Here in Quebec, amidst the nightly demonstrations against the tuition increases and Bill 78, the bill that gave the movement oxygen, we hear a constant drumbeat from media sources that the kids are “spoiled,” or have a sense of “entitlement,” and are perhaps communists. Seriously. It’s tiresome.
Students protest in the downtown streets of Montreal against tuition hikes on May 16, 2012 (AFP Photo/Rogerio Barbosa)
Erica Shaker of the Canadian Centre for Policy Alternatives has written a terrific piece about this “scapegoating” of the kids involved and begins by asking a question that should be the starting point for any discussion about the issues at the center of the protests:
Why is it still, for some, a newsflash that reality for today’s youth is a solar system away from the world of just 25 or 30 years ago?
She then outlines what she calls the “toxic socioeconomic brew” that led here: Wages stagnating since the late ’80’s, the infamous 1995 Paul Martin budget which oversaw massive cuts to and restructuring of social programs, and the reduction of transfer payments which has reinforced the trend to greater income inequality.
Now, add to that…
…the fallout from declining levels of government support for higher education in Canada which has resulted in a number of new realities: over the past 30 years, government grants as a share of university operating revenue plummeted from 84% to 58%, and the share funded by tuition fees rose from 12% to 35%.
Suddenly a University education in Canada is a lot more expensive than people appreciate and students get saddled with more debt on the way out the door than their parents ever knew ($37,000 on average – somewhat less in Quebec), and there are less good employment opportunities. Remember, unpaid internships are all the rage.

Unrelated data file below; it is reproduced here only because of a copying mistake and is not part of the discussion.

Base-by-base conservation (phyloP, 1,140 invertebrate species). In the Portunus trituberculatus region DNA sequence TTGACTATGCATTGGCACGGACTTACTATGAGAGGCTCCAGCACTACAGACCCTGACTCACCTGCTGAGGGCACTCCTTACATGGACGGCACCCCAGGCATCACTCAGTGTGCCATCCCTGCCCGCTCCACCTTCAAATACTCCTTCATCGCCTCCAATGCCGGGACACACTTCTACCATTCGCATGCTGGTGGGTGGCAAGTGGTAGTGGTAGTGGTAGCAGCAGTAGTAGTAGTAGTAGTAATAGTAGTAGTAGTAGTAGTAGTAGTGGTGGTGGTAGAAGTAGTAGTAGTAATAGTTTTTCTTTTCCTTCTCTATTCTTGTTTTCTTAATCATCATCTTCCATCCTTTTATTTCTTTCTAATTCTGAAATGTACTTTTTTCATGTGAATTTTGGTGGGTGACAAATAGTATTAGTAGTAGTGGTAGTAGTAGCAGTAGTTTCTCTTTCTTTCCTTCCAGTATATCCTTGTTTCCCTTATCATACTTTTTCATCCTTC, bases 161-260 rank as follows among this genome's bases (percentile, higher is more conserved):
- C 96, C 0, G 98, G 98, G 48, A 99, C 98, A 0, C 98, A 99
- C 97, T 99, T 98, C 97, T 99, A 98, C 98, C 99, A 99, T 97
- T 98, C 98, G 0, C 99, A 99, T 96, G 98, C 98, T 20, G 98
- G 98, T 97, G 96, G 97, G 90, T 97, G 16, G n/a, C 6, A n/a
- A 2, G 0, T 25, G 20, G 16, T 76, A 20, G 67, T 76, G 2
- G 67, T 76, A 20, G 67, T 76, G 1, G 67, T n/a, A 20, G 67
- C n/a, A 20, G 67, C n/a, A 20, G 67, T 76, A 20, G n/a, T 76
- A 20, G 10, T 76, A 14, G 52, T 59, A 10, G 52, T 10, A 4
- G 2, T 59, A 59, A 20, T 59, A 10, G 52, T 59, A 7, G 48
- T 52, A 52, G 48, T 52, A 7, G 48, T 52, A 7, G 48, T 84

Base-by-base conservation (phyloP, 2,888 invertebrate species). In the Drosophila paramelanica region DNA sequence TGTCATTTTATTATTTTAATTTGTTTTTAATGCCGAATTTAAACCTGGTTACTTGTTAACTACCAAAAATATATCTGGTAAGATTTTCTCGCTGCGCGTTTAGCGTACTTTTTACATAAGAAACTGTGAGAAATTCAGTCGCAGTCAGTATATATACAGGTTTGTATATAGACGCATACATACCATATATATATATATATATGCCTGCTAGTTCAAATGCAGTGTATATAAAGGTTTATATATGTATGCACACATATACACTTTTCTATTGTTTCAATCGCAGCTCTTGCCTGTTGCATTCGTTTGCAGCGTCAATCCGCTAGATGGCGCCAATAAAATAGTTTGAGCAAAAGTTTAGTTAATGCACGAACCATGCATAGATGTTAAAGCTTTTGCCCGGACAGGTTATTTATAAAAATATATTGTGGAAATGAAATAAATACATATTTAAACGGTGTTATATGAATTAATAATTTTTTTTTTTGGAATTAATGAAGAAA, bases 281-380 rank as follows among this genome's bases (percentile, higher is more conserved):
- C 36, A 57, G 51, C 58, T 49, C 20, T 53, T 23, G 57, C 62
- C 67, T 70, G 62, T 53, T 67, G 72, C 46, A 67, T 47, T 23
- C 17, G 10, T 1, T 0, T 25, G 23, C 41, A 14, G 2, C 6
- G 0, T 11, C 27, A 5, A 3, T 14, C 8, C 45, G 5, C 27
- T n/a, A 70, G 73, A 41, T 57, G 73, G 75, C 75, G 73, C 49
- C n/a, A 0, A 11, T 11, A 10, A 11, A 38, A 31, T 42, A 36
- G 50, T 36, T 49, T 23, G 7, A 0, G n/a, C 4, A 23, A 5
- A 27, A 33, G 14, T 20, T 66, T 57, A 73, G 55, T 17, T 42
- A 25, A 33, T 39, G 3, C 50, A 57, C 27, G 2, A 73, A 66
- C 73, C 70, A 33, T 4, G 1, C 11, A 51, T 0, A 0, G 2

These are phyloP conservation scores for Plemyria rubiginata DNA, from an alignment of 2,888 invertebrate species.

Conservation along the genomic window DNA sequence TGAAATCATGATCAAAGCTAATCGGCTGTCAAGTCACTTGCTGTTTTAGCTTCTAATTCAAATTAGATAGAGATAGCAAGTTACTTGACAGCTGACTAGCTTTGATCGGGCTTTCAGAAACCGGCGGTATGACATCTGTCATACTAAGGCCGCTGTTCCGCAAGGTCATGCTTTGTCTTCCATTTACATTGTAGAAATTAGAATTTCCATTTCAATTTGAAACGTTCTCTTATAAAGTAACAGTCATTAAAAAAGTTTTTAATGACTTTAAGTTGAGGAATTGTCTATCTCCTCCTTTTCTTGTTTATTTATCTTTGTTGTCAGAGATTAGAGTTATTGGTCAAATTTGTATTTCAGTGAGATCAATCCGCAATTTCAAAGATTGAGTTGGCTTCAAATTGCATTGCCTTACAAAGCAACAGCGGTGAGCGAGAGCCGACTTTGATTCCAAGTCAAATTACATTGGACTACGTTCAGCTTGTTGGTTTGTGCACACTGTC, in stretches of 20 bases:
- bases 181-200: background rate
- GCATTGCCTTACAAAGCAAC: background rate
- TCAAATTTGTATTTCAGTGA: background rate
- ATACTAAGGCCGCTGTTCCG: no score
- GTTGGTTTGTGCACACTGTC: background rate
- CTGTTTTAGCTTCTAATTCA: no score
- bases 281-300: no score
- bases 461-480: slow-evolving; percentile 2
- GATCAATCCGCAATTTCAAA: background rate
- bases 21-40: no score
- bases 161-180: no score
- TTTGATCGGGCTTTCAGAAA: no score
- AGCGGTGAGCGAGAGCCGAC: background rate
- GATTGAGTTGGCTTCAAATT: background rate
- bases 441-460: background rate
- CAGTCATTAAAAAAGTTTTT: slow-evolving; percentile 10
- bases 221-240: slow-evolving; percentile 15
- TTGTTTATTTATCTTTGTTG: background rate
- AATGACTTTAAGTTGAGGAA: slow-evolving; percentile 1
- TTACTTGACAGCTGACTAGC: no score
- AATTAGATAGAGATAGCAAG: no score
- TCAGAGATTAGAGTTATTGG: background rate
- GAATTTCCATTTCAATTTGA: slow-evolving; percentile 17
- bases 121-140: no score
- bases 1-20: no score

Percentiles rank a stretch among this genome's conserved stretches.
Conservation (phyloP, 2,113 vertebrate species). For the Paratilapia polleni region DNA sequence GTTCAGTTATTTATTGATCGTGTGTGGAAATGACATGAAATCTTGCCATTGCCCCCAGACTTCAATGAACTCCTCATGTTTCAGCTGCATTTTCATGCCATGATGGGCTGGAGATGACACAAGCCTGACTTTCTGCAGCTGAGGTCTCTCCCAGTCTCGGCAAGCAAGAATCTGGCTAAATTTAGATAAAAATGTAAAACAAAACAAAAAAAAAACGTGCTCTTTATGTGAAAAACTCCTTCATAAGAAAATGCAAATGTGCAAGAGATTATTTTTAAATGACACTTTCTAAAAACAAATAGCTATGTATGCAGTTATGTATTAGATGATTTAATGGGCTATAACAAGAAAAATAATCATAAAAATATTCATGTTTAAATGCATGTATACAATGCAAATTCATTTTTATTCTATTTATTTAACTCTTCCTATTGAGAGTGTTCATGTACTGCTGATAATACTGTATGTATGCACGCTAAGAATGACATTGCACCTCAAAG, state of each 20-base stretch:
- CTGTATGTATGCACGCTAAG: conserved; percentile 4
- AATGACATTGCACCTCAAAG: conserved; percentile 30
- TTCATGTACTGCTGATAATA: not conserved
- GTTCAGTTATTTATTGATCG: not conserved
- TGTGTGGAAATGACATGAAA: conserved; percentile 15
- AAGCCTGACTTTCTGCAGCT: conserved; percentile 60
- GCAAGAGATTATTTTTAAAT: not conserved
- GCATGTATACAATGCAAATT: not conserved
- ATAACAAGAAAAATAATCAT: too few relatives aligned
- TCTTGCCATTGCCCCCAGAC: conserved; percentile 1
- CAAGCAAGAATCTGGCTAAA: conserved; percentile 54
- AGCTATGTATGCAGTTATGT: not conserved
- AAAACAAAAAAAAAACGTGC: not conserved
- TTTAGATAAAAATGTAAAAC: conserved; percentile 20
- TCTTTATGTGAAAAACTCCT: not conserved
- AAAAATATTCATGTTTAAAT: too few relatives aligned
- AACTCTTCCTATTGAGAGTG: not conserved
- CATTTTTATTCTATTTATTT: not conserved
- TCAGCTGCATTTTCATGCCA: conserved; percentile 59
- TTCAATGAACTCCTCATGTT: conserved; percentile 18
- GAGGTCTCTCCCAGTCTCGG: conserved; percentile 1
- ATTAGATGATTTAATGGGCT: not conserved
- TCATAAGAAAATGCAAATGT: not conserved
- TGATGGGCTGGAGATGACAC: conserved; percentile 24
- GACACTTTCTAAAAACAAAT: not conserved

More to the point, Ms. Shaker reminds us of the benefits of education to all of us:
We know the vast benefits of accessible higher education—and not just physical accessibility. Societies that make this a priority tend to be healthier, have a more politically-active citizenry, enjoy greater levels of community and family involvement, and have more social mobility. There are economic returns as well, all of which means that the demand for public education—or public health care, or public child care—is not a request for “free” anything, or even not wanting to pay one’s “fair share.”
For wanting more and easier access to education the student protestors have been vilified endlessly by the media. This of itself is simply sad but it illustrates the lack of understanding and the unwillingness of the supposed adults to engage in a constructive dialogue. But it’s not the name calling she wants to bring our attention to in all of this:
To be clear, I don’t think what we’re experiencing is so much an attack on youth, though it often feels that way, as it is an attack on progress.
Attacks on progress are something we’ve seen far too much of in this transitional era – one that seems to be marked by greed and stupidity. It’s time to try and put a stop to it by not giving in to media propaganda and opinion writers who regularly make a habit of not only being wrong but of always siding with the corporations, the banks and other arms of the establishment. Maybe we could all try and do what we’re always telling our kids to do, think for yourselves.
Go read the entire piece here for yourself, form you own opinion and just try not to be that guy or gal yelling at the kids to get off your lawn! . . . → Read More: NEW MEDIA AND POLITICS CANADA: An Attack On Progress